Co-teaching Is About OUR Kids

 A MiddleWeb Blog

In the United States, several hundred thousand classroom educators “co-teach.” Many are special education teachers who work in tandem with general educators, most often in the same room. In some settings and situations, these paired teachers are supportive partners and collaborators. Other times there’s considerable friction, as methods, goals and personalities collide.

In a new MiddleWeb blog, Two Teachers in the Room, two outstanding middle grades special educators — Elizabeth Stein (Long Island) and Laurie Wasserman (Boston) — will explore this co-teaching terrain. Both are NBCTs, published authors, and current classroom teachers in co-teaching roles.

In our first post, Elizabeth introduced herself and shared something of her co-teaching philosophy and aspirations for Two Teachers. Now we hear from Laurie Wasserman.

We’re excited about this opportunity to recognize co-teachers and promote a deeper understanding of their work. You can follow our Two Teachers blog by checking in here, and also subscribing to MiddleWeb SmartBrief where we’ll feature their weekly posts. Most of all, we hope you’ll engage them in conversation by leaving your own thoughts and comments at their posts. – John Norton, MiddleWeb co-editor

by Laurie Wasserman

Elizabeth, as I read your first experience as a co-teacher, I was smiling and nodding my head: your story could have been my story. I started co-teaching officially about 15 years ago. Our district had changed from kids in 6th grade being a part of the elementary school to now being a part of something new called the middle school.

We had lots of training on how to “co-teach.” Even so, I had the challenge of working with eight 6th grade teachers on two teams. My “room” was a small area in an old guidance suite, with a blackboard and a desk. I spent my day traveling up and down the halls along with my students, clutching my jam-packed schedule, notebook, binder, books and pencil bag. In some classrooms I had no desk so the other teacher designated a student desk for me to place my belongings. More often than not, I was told: “I’ll let you know if I need your help.” Or, even worse perhaps: “I didn’t have time to wait in line at the copy machine, could you run off 100 of these, now?”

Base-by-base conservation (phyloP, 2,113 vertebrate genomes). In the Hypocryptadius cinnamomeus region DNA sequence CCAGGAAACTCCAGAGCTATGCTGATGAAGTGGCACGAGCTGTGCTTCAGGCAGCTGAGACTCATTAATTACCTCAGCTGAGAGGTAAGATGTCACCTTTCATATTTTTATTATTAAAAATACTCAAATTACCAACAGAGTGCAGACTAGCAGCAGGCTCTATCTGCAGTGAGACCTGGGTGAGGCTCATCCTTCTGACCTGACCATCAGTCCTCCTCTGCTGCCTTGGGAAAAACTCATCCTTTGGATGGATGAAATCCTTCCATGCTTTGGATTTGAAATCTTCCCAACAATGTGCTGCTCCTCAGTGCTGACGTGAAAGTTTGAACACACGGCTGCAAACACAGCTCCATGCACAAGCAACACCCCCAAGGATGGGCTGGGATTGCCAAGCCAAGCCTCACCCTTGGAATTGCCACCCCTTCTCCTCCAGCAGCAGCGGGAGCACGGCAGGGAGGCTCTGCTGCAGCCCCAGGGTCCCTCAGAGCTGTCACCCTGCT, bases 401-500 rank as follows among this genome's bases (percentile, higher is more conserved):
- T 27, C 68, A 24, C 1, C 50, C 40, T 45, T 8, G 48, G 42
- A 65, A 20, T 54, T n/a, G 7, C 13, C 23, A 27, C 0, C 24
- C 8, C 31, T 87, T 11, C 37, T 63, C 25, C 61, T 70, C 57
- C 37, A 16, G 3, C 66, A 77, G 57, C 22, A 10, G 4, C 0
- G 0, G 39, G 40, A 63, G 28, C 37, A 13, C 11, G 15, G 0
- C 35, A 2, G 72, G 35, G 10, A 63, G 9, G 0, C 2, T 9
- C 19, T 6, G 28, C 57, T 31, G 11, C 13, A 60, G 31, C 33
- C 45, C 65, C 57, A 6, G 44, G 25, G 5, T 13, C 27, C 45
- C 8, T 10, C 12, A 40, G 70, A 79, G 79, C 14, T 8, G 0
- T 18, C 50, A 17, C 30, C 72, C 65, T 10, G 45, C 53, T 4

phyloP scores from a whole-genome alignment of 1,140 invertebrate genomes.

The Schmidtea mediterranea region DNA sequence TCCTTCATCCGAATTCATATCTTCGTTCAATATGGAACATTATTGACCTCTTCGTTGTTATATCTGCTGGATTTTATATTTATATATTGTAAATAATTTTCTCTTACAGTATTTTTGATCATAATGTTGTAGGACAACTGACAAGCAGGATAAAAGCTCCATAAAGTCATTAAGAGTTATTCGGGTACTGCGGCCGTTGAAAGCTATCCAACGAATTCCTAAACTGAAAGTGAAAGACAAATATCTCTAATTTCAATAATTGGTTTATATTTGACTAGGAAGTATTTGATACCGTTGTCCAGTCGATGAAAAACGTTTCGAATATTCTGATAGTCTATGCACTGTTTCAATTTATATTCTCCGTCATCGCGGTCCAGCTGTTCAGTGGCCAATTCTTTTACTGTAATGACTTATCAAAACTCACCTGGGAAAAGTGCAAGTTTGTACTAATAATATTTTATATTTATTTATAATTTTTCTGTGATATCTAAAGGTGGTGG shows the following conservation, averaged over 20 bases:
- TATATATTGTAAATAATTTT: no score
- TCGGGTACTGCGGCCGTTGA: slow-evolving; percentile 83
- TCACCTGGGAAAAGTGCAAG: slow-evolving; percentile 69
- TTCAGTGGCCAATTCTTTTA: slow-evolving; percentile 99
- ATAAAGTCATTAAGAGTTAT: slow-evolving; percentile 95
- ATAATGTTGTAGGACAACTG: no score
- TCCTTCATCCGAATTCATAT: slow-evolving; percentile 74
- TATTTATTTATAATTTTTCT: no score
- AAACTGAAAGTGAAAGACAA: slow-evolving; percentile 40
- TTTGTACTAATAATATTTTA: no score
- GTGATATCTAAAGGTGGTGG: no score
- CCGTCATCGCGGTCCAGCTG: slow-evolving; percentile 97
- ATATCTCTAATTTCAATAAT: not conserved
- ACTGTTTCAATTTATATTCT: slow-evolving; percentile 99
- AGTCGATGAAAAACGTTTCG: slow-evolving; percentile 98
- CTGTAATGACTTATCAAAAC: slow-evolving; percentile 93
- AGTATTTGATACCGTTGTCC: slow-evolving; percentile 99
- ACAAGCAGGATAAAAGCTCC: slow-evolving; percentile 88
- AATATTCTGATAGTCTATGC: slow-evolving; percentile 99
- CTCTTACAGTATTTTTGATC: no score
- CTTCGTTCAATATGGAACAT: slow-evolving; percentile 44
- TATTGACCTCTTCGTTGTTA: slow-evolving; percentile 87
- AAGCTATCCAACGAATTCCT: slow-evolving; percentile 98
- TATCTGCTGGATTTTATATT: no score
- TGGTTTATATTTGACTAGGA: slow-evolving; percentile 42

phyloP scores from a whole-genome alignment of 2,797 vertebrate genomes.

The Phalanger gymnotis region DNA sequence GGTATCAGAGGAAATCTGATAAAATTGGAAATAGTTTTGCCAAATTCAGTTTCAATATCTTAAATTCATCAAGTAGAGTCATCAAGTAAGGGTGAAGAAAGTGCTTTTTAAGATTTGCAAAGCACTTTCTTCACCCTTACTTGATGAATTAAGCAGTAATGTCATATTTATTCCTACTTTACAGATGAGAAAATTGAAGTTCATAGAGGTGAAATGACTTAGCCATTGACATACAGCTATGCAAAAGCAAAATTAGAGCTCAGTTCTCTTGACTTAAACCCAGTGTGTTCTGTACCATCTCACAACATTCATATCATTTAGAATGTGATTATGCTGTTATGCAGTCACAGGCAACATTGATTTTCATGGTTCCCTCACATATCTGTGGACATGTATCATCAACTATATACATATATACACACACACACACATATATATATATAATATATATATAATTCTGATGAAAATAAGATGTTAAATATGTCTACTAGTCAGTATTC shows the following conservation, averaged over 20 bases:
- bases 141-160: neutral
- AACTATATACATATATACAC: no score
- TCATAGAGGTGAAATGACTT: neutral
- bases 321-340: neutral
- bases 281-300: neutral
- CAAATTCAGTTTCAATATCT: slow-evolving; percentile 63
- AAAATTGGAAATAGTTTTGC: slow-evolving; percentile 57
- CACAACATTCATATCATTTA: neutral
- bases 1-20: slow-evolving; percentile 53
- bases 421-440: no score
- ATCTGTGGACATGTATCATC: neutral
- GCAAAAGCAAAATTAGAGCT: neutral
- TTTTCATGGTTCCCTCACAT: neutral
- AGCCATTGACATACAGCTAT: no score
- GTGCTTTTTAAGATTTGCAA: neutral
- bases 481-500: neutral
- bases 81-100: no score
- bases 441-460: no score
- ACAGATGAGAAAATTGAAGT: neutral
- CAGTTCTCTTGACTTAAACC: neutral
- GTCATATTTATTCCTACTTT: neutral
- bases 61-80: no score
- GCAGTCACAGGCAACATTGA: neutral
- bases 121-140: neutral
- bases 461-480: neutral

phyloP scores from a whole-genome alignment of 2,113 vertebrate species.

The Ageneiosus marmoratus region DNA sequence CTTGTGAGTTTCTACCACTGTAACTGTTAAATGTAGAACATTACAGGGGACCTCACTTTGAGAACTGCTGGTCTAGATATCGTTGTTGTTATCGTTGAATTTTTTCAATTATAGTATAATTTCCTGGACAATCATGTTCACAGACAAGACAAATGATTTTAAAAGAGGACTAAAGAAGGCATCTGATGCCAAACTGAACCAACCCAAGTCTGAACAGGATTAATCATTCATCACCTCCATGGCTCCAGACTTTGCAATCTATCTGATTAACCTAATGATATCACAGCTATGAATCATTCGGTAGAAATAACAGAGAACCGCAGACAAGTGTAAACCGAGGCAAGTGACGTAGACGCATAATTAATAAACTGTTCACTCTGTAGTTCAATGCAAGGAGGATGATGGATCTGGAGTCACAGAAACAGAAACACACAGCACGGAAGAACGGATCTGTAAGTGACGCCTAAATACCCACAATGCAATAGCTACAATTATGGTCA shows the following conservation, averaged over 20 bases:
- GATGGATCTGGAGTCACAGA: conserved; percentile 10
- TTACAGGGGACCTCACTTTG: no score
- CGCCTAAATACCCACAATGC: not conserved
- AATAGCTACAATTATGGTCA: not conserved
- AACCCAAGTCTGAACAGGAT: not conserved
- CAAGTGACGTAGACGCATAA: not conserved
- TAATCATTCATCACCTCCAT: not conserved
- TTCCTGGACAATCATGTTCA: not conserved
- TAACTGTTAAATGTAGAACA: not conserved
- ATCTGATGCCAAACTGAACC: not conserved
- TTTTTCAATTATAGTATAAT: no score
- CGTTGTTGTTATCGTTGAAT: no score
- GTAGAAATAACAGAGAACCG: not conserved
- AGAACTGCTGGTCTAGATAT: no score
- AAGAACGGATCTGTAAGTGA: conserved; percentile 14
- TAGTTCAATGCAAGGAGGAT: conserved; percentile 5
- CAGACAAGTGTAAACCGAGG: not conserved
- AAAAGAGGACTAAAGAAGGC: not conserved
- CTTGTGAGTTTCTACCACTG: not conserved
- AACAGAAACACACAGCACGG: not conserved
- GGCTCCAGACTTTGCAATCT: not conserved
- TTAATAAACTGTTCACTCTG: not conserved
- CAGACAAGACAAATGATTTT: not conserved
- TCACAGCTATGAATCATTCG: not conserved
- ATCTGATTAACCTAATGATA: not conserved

There were also teammates who insisted that I share all of the teaching, presenting, correcting, grading and creating of projects with them, equally and cooperatively. These were the moments I cherished.

It has to be about “our kids”

Laurie Wasserman

As our school evolved into a true middle school, it became apparent that we needed two special education teachers, one for each team. There were times I loved co-teaching: working with colleagues who relished another pair of hands in the room — a knowing exchange of glances when a student said something so outrageous that we both thought, “He didn’t really say that out loud did he?!” We had some great moments doing team activities: Student of the Month, Greek-Roman Day, and one of my favorites, when teachers and even our principal dressed as Men in Black (yes, I know I’m dating myself!).

I realized as the years went on and we moved to brand new schools with (gasp!) computers and the Internet that we would be teaching in a whole different way. In the best situations, we learned together as educators. In your words, Elizabeth, we just figured out how to make it all work.

One of the challenges in a co-teach situation is moving away from talking about “your kids” and “my kids” to talking about “our kids.” I often found myself coaching my colleagues on their word choices, because if we’re doing the job right, we both work with all the students in the room.

Although as special education teachers we are directly responsible for working with students on IEPs, nothing gives me more pleasure than to work with a “shade of gray” student who is lost, confused or just needs a quiet pep talk. I love working with the kids who are gifted and need a challenging problem while they wait for their classmates to figure out a task — or to encourage a shy student who just needs the confidence to participate risk-free.

Co-teaching requires compromise

Elizabeth Stein